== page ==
The New Zealand dollar continues to make headlines, reaching a fresh three-year peak as it breaks through a key resistance level at US88 cents. The Kiwi has gained US5 cents since the start of the year, spending the last couple of weeks between US87 and US88 cents. A series of interest rate rises have been the main driver behind the move, with a weak US dollar and more upbeat outlook from credit rating agency Fitch Ratings finally pushing the dollar into new territory.
Analysts are split on the future of the New Zealand dollar, as traders and investors show renewed interested in the vibrant local currency. Some experts are tipping the dollar to fall after breaking such a significant psychological number, while others expect it to keep rising into new post-float territory. The currency is now in reach of the post-float high of US88.4 cents set in August 2011, as a carry trade resurgence brings fresh energy into the market.
The Kiwi has spent the last couple of weeks trying to break through US88 cents, significant resistance that has proved tough to crack. Even with the dollar managing to sneak its way above this level in recent days, expanding into new territory will prove difficult. However, while retail traders and investors are always wary of new ground, some institutional speculators are expecting the Kiwi to keep rising against the US dollar.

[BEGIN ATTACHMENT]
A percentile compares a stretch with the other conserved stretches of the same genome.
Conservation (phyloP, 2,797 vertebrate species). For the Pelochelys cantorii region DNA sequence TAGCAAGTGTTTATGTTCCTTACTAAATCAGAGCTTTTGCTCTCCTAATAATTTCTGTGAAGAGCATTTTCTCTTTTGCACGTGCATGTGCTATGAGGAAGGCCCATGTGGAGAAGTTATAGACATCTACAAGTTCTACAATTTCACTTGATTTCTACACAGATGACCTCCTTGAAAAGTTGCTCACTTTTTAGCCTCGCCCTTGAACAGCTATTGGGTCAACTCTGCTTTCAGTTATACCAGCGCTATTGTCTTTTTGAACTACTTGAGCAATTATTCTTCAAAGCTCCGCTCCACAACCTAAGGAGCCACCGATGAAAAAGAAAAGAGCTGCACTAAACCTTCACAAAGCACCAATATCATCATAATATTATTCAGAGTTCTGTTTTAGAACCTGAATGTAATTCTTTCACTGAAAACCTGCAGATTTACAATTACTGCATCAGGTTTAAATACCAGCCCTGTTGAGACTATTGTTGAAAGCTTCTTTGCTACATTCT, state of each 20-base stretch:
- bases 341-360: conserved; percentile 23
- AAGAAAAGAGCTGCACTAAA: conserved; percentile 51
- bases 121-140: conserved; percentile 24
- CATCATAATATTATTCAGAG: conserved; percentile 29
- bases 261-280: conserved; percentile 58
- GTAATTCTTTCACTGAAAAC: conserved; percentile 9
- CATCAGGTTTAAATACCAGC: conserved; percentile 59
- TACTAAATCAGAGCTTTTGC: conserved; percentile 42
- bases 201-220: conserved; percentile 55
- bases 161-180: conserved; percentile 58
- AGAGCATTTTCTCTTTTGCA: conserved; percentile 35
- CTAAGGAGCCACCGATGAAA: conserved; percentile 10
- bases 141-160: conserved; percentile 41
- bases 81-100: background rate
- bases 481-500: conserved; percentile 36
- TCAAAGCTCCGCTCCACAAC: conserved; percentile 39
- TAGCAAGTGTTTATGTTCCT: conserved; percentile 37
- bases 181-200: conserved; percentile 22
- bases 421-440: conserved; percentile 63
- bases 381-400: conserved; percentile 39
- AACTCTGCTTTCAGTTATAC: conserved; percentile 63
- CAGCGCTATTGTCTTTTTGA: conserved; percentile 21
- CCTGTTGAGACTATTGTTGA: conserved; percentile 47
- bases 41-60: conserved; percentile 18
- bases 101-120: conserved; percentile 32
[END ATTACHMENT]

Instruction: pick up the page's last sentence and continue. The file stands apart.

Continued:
According to Westpac senior market strategist Imre Speizer, "If anything I would say over the last few weeks the speculative institutional set has been buying the kiwi", adding that a peak of about US89 cents would be a "sensible number". While the recent rise of the dollar to a new three-year high against the greenback was a result of Fitch upgrading New Zealand's AA rating to positive from stable, underlying global and local conditions continue to support the rising currency.
According to Raiko Shareef, a currency strategist at Bank of New Zealand, "Fitch was the catalyst for that particular jump higher but overnight there was a general uptrend for both Aussie and kiwi and a whole bunch of emerging market currencies - the big theme at play still is one where the carry trade reigns supreme... It peaked its head above 88 cents - it's still a struggle for the kiwi to break that level in any significant fashion, it keeps on testing it."
New Zealand's rising interest rates have caused a resurgence in carry trade, where investors borrow cheaply in their home currency to invest in higher yielding currencies such as the New Zealand dollar. The Kiwi is one of the only global currencies making significant moves at the moment, which has also attracted short-term traders looking to bounce off technical levels.
While the Kiwi is expected to continue dealing with tough resistance, the shear perseverance of the New Zealand dollar in recent weeks has led to optimistic forecasts. With the US dollar recently weakening after the release of the June Federal Reserve meeting minutes and the Kiwi also up against the Euro, Pound, Yen, and Aussie - the New Zealand dollar has solid support to hold its current position and may strengthen further in the weeks and months ahead.